In terms of the political calculus, GHG regulation faces an uncertain future, at least into 2013. And as a flood of cheap gas erodes the perception of an impending environmental crisis,...
Greenhouse Gases: Reviewing the European Trade
Lessons from the EU Emissions Trading Scheme emerge after two years.
coming into the verifiers 3 rateably over time, but there was no information released until that fateful two days in April. This volatility was disruptive. To avoid a repeat, information needs to be more rapidly disseminated.
Forward markets price out quite apart from consensus expectations of future spot markets. Why? Because it takes a lot of capital to bet on future outcomes. The other side of the bet requires assurance that you will pay if you lose. Capital is expensive, so arbitrageurs rarely plan to carry a long dated bet to maturity. Instead, the balance of supply and demand sets the clearing price in a forward market just like in the spot market. Forward prices deviate from expectations of future spot prices when buyers are more motivated to transact forward than are sellers, or vice versa.
So, after the crash in EUA prices over new verification figures, and despite widespread belief that Phase 1 was oversupplied, prices crept up again. Forward prices went into the high teens and only lately have dropped despite perceived fundamental oversupply. What gives? The simplest explanation is that industrials with length are not motivated to sell forward but utilities with short positions could not sit still. Utilities run sophisticated risk-management systems modeled on those of financial speculators and market makers in financial markets. These systems demand that open exposures are covered. When EUA prices dropped, coal became a far more attractive fuel relative to gas. Coal, however, requires almost twice as many EUAs per gigajoule burned than does gas. Utility risk management required extra allowances be bought to cover this.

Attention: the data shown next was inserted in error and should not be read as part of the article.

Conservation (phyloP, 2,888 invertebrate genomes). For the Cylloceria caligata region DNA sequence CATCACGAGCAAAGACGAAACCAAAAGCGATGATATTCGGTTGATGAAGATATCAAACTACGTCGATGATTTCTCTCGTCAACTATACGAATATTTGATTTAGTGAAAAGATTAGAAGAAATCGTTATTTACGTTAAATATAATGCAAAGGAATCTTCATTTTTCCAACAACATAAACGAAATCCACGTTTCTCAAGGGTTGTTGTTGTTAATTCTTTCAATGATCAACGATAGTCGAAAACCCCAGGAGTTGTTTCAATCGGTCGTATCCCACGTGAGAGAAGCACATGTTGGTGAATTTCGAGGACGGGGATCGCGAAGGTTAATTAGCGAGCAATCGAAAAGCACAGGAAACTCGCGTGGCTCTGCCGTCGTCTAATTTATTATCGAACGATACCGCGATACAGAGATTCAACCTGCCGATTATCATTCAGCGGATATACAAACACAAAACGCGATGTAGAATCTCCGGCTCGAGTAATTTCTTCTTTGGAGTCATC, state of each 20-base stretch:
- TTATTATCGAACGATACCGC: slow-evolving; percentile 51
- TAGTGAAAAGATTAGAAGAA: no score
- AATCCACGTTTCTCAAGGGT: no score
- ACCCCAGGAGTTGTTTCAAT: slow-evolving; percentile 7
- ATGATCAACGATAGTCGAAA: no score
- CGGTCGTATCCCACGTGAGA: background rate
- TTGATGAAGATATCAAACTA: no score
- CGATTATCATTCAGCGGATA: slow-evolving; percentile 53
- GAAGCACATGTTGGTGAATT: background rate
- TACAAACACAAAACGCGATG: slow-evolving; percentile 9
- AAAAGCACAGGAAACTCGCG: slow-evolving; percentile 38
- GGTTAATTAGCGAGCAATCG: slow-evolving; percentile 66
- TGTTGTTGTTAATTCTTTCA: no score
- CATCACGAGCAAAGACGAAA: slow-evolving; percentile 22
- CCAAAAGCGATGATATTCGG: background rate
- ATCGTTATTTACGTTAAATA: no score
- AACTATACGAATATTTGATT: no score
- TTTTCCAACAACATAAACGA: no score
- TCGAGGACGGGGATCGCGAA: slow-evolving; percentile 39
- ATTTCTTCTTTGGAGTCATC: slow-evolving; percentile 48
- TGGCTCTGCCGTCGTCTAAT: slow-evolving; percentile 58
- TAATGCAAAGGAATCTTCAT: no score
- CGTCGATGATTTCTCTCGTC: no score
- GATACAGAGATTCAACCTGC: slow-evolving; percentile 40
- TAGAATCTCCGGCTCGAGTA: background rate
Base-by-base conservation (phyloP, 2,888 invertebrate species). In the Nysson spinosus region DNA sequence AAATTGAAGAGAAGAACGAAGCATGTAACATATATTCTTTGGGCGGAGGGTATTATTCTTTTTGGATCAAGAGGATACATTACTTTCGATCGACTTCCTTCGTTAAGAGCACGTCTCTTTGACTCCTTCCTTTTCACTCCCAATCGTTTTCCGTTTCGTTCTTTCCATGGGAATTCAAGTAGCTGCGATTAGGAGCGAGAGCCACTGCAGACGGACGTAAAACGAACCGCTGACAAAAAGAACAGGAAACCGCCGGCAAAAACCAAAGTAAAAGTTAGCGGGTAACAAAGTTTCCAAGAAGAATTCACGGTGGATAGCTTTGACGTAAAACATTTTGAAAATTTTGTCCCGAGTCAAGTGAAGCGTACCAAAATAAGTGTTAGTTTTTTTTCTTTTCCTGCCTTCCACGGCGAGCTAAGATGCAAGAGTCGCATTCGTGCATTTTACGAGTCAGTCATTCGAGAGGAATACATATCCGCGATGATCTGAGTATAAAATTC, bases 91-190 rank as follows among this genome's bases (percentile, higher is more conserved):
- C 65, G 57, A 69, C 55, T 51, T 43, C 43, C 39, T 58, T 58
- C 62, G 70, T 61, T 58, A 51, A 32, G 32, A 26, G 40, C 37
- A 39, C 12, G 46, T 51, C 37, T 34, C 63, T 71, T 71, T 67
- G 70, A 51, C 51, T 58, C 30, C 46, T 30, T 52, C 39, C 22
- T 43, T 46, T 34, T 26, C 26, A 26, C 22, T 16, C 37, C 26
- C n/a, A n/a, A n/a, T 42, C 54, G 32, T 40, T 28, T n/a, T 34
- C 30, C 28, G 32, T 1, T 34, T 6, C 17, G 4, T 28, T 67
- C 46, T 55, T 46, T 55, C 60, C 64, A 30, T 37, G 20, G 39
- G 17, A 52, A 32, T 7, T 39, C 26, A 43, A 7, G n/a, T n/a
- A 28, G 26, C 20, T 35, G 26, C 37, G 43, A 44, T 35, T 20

But industrials did not have to sell. Industrials are motivated differently. They do not consider emissions-price risk to be a core risk and simply view their allocated allowances as a means of achieving compliance. Any forward sales may indeed increase risk if their production estimates are wrong. Nor is any serious senior management time or expertise devoted to maximizing the revenue from such sales. It is simply not worth their time. To add to this, the controversy surrounding windfall profits from allowance allocations may make industrials doubly cautious about selling excess EUAs.
Structurally, we thus had in mid-2006 an excess of demand over supply in the forward market but not in the future spot market.
In 2007, as we come closer to the end of Phase 1, industrials see less risk from selling a more certain excess from known production figures. They do not likely want to see the excess expire worthless. Selling has thus pushed spot prices down. EUA prices for forward delivery thus seemed artificially, but explicably, high.
Those contemplating new rules and new trading schemes in other countries should keep this in mind. A very practical solution comes to mind from the transmission markets of New England. There, incumbents with grandfathered rights are allocated auction revenue rights (ARRs) instead of transmission itself. Certainly they could use the ARRs to fully offset the cost of buying the grandfathered transmission at auction to achieve the same result as simply giving the transmission rights in